DRUIDIC FACES



It was the ancient Italic and Celtic peoples who knew that the denizens of the forest were living beings with body, soul and mind, and they cultivated the spirits of the woods with respect and a certain degree of fear. Walking in the woods at eve you hear strange sounds in the branches, whining of the winds, and if you take the trouble to stand still and look carefully, you will see bodies in the branches and faces in the bark.

Perhaps these faces are projections of our own minds. Leonardo said long ago that if you looked at an old stone wall long enough, you would see arms and legs and battle scenes of men fighting, and some might feel this is all a trick of the mind.

On the other hand there are more mysteries in the world than we can possibly suspect, and once we lift away the mist which clouds perception, we are open to view what is really there.



Druid I

Wood 6 in.16



Druid II

Wood 6 in.15



Druid III

Wood 6 in.59



Druid IV

Wood 6 in.40



Druid V

 Wood 6 in.89



Druid VI

Wood 6 in.86



Druid VII

Wood 6 in.60



Druid VIII

Wood 6 in.68



Druid IX

Wood 6 in.62



Druid X

Wood 6 in.14



Druid XI

Wood 6 in.17



Druid XII

Wood 6 in.61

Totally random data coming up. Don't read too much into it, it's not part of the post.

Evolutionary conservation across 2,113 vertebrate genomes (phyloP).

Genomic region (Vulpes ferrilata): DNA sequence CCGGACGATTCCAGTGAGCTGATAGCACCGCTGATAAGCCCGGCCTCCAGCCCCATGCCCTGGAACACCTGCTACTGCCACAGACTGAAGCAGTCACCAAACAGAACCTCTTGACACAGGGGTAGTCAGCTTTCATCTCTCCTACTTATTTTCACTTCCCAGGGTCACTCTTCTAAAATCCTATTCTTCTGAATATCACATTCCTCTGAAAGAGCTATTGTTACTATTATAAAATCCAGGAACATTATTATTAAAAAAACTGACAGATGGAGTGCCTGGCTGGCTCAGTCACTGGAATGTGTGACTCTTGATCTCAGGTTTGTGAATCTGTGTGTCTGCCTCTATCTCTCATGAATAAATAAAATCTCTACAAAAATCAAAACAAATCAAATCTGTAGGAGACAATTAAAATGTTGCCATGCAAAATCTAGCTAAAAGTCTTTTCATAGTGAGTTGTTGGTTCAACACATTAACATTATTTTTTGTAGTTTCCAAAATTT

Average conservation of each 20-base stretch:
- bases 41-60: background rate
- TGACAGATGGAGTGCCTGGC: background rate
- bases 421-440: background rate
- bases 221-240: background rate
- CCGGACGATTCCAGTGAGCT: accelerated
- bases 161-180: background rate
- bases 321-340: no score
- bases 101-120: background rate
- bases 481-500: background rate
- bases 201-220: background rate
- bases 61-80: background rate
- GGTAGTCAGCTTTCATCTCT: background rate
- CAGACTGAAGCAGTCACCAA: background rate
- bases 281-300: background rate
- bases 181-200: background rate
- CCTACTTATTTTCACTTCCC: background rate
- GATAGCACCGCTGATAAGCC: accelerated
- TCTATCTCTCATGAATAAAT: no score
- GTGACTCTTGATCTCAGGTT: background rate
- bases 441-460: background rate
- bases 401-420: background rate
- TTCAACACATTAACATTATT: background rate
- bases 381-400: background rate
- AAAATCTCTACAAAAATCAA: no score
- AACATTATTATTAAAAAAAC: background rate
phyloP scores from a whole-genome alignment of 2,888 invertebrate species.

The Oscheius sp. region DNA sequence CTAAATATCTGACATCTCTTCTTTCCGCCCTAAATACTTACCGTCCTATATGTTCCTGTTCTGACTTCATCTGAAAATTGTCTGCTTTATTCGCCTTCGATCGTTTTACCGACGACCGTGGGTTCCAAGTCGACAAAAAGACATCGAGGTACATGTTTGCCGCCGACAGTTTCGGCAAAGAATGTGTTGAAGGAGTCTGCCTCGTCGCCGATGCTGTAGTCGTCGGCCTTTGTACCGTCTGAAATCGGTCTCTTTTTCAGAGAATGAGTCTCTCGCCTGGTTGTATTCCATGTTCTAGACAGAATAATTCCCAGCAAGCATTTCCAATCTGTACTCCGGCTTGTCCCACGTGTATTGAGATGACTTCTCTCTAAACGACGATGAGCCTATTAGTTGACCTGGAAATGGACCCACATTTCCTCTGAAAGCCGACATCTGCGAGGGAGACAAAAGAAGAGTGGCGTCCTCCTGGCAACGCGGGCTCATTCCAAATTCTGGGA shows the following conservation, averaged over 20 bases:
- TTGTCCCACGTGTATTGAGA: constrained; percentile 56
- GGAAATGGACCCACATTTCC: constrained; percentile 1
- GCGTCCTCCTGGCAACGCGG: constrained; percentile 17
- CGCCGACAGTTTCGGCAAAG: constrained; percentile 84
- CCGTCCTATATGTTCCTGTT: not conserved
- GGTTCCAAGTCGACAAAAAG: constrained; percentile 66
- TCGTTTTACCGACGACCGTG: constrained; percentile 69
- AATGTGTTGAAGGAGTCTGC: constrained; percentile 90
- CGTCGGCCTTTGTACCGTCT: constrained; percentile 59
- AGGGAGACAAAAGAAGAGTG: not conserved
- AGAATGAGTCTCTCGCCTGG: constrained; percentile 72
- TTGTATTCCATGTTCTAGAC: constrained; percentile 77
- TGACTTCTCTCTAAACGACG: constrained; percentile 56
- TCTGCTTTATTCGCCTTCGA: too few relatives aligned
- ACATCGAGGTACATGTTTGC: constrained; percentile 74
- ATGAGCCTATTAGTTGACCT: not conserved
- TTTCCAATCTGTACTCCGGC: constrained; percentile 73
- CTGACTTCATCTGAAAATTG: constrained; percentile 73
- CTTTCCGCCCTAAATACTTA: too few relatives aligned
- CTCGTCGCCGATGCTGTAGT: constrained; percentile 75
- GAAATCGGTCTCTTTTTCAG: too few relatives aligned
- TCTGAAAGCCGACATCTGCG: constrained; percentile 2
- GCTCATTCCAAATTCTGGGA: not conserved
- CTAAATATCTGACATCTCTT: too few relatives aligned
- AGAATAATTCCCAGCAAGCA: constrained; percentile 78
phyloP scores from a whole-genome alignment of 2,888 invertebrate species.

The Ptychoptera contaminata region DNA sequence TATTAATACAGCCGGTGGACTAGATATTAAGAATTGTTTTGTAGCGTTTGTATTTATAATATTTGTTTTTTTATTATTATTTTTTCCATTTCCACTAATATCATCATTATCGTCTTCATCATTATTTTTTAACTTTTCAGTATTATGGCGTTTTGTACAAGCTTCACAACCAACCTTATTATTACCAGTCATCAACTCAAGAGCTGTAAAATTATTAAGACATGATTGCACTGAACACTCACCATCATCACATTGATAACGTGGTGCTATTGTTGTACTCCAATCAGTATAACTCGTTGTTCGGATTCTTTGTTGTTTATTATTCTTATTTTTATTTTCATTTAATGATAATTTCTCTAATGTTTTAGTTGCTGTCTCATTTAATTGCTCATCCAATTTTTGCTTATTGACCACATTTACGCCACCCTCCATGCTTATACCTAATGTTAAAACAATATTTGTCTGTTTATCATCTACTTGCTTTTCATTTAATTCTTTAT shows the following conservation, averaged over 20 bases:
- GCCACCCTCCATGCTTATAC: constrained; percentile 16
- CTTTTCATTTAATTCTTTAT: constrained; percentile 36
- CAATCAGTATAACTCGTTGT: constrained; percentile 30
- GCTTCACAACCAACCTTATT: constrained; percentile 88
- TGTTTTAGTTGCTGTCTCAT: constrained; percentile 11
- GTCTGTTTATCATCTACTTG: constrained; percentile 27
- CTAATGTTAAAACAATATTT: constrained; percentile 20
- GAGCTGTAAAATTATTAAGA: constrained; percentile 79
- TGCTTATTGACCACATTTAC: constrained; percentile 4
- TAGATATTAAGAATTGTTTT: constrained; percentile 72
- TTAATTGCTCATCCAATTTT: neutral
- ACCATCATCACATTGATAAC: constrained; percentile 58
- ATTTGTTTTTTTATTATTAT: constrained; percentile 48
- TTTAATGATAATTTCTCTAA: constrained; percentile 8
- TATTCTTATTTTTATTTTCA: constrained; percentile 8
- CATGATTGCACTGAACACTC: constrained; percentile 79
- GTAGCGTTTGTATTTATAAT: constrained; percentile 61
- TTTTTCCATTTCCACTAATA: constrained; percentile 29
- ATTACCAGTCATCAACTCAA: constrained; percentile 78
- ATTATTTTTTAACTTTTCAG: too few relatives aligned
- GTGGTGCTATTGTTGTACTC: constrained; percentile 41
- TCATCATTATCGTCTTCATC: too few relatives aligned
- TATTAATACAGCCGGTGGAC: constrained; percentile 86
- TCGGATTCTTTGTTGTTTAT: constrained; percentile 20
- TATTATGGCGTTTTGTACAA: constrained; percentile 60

Druid XIII

Wood 6 in.39



Druid XIV Smirking Goodbye

Wood 6 in.35





Tree Mask

Wood visage
6 in.34

The Greeks knew that masks were a liberating device which permitted the inner voice to come out unfettered by a "face" as such. A hundred years ago Europe discovered the African masks and merged mask-faces into the new directions in painting and sculpture. So is it any surprise that trees, in their bark and branches, grow masks as external representations of the spirit within, that they knew all along things which we are now finding out for ourselves?



Lesson in Patience

Wood 6 in.04

This remarkable piece of wood carving was done by two living beings, first the tree which over years grew the wood, and second by a woodpecker who diligently in a few weeks carved out the negative space, for his own grubby purposes. I had no hand in this other than cutting the piece off from the log, and bringing it home to put on my desk as a reminder. We all feel at some time that what we are about is too much for us, that patience has worn itself out at last. Then I examine this little two ounce master-carver's fine piece of work, and go back to my work slightly ashamed. This piece puts things back in a proper perspective.



William Harris
Prof. Em. Middlebury College
www.middlebury.edu/~harris